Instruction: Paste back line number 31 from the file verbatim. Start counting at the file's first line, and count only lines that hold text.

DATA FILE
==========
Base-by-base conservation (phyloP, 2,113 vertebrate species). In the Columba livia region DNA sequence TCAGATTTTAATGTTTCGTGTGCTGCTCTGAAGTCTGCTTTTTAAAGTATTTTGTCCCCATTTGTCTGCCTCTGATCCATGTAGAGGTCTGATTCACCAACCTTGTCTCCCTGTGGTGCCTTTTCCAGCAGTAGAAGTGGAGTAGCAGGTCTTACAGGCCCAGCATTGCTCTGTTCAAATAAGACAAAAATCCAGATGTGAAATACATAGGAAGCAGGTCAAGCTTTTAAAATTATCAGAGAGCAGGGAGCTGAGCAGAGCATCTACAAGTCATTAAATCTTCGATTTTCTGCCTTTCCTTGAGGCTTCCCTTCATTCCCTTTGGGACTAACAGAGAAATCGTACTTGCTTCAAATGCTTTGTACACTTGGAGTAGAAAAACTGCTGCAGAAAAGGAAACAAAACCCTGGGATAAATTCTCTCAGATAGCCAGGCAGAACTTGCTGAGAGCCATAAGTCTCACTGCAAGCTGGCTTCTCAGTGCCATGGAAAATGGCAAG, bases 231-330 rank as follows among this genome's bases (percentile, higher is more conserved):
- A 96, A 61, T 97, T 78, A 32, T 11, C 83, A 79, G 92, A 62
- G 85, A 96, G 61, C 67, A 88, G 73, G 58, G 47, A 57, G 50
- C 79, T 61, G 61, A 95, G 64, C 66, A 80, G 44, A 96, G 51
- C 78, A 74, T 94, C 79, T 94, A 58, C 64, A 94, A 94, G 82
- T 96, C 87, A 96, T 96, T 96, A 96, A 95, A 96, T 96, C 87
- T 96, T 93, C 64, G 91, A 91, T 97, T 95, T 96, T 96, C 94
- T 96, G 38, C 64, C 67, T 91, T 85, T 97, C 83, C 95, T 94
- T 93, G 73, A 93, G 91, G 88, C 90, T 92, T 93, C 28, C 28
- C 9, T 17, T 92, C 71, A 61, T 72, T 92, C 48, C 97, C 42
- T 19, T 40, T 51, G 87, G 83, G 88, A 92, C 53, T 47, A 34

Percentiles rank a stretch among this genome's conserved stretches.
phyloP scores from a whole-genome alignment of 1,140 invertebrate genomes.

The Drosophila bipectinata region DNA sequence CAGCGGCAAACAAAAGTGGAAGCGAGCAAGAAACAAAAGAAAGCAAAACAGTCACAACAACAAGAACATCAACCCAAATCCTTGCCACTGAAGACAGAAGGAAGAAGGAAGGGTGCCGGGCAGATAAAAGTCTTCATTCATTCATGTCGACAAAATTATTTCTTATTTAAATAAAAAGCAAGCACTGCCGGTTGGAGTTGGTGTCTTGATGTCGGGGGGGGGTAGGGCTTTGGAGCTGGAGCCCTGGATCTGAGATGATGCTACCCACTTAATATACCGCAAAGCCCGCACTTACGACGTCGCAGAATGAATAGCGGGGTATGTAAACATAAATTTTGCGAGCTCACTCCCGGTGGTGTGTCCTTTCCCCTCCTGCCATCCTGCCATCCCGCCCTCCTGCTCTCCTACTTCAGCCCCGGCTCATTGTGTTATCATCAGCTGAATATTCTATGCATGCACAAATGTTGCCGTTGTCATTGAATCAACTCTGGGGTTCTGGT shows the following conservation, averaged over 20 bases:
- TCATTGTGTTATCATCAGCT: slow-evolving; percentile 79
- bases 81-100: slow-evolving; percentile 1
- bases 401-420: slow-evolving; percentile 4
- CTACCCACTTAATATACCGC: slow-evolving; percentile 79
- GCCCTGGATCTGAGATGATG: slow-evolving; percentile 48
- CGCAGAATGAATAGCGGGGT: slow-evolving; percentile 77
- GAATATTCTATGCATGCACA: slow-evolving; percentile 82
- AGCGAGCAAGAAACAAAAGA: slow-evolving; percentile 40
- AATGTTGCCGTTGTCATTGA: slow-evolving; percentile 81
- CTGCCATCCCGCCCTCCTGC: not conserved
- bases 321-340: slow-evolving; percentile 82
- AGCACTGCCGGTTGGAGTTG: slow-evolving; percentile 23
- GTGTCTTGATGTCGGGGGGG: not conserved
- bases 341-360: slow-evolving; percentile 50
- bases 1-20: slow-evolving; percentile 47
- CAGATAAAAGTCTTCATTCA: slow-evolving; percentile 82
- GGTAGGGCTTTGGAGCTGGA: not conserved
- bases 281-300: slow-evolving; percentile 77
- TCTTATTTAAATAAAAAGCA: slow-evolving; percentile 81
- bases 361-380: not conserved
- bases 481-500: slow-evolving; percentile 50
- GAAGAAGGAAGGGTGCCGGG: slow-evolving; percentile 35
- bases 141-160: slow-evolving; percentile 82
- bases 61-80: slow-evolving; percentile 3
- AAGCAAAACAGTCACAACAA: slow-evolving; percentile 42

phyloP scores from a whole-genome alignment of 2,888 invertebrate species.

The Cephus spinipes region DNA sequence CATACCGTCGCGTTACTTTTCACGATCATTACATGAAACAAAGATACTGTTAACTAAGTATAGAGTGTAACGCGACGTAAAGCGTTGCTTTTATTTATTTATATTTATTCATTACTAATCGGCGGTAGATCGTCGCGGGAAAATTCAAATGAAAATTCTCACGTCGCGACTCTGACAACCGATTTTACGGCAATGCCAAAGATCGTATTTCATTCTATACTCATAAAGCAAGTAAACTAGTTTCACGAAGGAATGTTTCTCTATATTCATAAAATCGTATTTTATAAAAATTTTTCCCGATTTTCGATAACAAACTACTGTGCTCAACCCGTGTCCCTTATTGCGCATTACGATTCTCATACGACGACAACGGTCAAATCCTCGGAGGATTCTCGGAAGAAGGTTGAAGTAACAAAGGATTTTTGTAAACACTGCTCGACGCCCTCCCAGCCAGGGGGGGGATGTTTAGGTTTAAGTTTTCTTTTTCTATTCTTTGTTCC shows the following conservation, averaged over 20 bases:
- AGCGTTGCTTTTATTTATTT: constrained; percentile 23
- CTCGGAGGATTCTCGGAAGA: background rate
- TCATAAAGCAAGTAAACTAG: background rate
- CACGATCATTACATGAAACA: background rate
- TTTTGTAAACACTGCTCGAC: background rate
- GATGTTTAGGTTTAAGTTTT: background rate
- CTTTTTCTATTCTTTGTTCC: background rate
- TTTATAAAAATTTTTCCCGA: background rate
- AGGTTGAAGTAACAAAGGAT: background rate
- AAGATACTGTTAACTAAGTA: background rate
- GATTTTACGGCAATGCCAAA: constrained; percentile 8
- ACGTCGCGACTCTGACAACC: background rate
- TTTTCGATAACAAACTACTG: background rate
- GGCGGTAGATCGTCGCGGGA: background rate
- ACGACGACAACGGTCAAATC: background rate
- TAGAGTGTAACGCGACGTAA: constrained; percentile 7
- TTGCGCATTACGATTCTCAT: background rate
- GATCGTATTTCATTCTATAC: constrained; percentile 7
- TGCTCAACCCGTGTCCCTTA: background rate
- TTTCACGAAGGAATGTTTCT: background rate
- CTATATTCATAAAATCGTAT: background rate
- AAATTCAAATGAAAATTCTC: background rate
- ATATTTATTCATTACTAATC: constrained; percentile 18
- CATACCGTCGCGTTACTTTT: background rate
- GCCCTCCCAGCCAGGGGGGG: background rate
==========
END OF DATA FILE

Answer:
- GGTAGGGCTTTGGAGCTGGA: not conserved